Our modern diet has been implicated in the pathogenesis of many of the diseases that afflict civilized industrial societies of today. The Western diet in particular has been targeted as the cause of the obesity epidemic, increasing rates of type 2 diabetes, and increased risk of cardiovascular disease. The current Western diet contains large amounts of processed sugars and carbohydrates, is high in saturated fats, and relies highly on high fructose corn syrup. These ingredients increase insulin secretion and predispose to glucose intolerance and accelerate atherosclerosis. Many have argued that a Paleolithic diet is a more healthy diet that can avoid the diseases of modern civilization. Paleolithic diets are modeled after the diets that our ancestors consumed prior to the agricultural and industrial revolutions of the past century. Paleolithic diets are high in meat and fish, fruits and vegetables, and nuts, but avoid legumes, dairy products, and processed grains and cereals. A Paleolithic diet is thought to model the physiology that our ancestors developed through millions of years of evolution.
Researchers, lead by Dr. LA Frassetto from the UC San Francisco School of Medicine, have investigated that metabolic consequences of following a Paleolithic diet and have found that improvements in overall metabolism can be achieved. The results of their research were published in the European Journal of Clinical Nutrition. The researchers studies nine nonobese sedentary volunteers and compared metabolic parameters while eating their usual diet and while eating a Paleolithic diet. Compared to their usual diet, the study participants showed reductions in blood pressure with improved arterial distensibility, reductions in plasma insulin, and reductions in total cholesterol, low density lipoprotein (LDL) cholesterol, and triglycerides while on the Paleolithic diets.
The authors wrote, “This was a preliminary study conducted to see whether future research in larger numbers of subjects would be needed… What we can say with this study is that even the most ‘normal’ of our healthy sedentary subjects showed an improvement in their [blood pressure] and glucose tolerance, a decrease in insulin secretion and an increase in insulin sensitivity, and a great improvement in their lipid profiles without weight loss in less than 2 weeks on the Paleo diet—all important factors that would be necessary in any potential cure for the metabolic syndrome”.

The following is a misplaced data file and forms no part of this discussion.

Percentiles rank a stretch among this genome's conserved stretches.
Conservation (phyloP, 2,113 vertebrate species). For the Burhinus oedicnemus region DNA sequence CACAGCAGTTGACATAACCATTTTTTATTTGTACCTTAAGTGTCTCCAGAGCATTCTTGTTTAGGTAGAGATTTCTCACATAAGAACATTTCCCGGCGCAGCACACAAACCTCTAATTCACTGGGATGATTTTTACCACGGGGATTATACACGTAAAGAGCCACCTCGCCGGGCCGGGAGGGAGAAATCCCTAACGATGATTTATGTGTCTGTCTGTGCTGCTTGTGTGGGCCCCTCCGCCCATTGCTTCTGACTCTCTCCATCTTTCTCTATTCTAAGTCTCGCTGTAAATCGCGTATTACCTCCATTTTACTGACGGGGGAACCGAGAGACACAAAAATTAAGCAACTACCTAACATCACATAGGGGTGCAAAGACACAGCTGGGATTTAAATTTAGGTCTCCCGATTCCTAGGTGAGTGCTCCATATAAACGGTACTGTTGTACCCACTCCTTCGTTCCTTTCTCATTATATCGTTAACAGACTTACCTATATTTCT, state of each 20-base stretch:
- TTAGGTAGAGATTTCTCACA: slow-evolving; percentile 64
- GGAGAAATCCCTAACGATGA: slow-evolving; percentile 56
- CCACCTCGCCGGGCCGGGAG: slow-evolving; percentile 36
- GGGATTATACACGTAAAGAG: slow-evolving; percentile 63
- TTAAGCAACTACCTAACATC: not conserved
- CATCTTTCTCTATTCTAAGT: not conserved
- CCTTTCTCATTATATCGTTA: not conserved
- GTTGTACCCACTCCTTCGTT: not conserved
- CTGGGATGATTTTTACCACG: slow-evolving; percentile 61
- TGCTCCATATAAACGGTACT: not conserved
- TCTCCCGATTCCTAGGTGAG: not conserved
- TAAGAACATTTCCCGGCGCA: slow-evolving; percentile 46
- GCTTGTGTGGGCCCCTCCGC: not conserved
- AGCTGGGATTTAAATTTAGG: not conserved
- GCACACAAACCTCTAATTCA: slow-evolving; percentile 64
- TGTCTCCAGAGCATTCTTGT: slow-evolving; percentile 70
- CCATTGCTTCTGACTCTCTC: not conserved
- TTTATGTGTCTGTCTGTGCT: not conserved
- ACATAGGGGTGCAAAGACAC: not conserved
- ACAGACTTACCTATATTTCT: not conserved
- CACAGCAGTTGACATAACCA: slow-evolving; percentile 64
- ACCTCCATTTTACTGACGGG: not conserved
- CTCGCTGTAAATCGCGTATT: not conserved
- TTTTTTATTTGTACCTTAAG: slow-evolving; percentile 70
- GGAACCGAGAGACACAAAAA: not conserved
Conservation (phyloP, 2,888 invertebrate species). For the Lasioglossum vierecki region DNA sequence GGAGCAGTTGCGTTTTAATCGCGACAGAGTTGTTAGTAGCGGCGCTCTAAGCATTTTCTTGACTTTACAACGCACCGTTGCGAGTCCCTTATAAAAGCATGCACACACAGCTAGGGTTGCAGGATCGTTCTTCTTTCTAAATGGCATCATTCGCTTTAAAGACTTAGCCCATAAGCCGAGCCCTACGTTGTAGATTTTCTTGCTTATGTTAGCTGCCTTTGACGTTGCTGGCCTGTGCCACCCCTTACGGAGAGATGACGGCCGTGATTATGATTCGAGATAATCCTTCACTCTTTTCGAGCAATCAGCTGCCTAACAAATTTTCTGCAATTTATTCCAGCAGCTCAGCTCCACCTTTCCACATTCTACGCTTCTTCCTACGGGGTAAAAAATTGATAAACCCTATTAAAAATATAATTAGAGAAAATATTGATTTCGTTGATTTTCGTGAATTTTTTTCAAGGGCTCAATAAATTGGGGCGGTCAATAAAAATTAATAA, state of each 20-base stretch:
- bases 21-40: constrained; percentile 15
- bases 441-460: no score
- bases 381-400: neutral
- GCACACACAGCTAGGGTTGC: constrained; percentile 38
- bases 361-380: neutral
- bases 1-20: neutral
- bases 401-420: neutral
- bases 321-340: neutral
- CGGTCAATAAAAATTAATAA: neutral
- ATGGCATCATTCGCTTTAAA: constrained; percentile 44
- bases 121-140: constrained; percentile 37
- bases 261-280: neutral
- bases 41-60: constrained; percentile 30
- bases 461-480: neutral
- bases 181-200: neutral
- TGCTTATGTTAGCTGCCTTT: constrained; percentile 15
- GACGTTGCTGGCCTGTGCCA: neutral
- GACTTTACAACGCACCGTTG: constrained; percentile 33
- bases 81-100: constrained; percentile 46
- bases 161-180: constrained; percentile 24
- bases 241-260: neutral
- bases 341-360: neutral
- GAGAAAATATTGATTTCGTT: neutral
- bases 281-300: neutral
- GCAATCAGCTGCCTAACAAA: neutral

This study is encouraging and suggests that significant improvements in metabolism and health can be achieved by following a Paleolithic diet. One limitation of the study is that the number of study participants was small. The study findings will need to be reproduced on a larger scale in order to completely validate the findings. From a theoretical standpoint, following a diet that more closely mimics the diet of our hunter gatherer ancestors should be healthier. The diet of modern society, especially with the proliferation of ‘fast food’ establishments, has changed significantly from the diet that our human physiology has adapted to through eons of evolution. Following a Paleolithic diet should allow most people to improve blood pressure, improve glucose tolerance, decrease insulin secretion, and maintain improved lipid profiles.
LA Frassetto et al. (2009) “Metabolic and physiologic improvements from consuming a Paleolithic, hunter-gatherer type diet” European Journal of Clinical Nutrition 63 (8): 947–55. doi:10.1038/ejcn.2009.4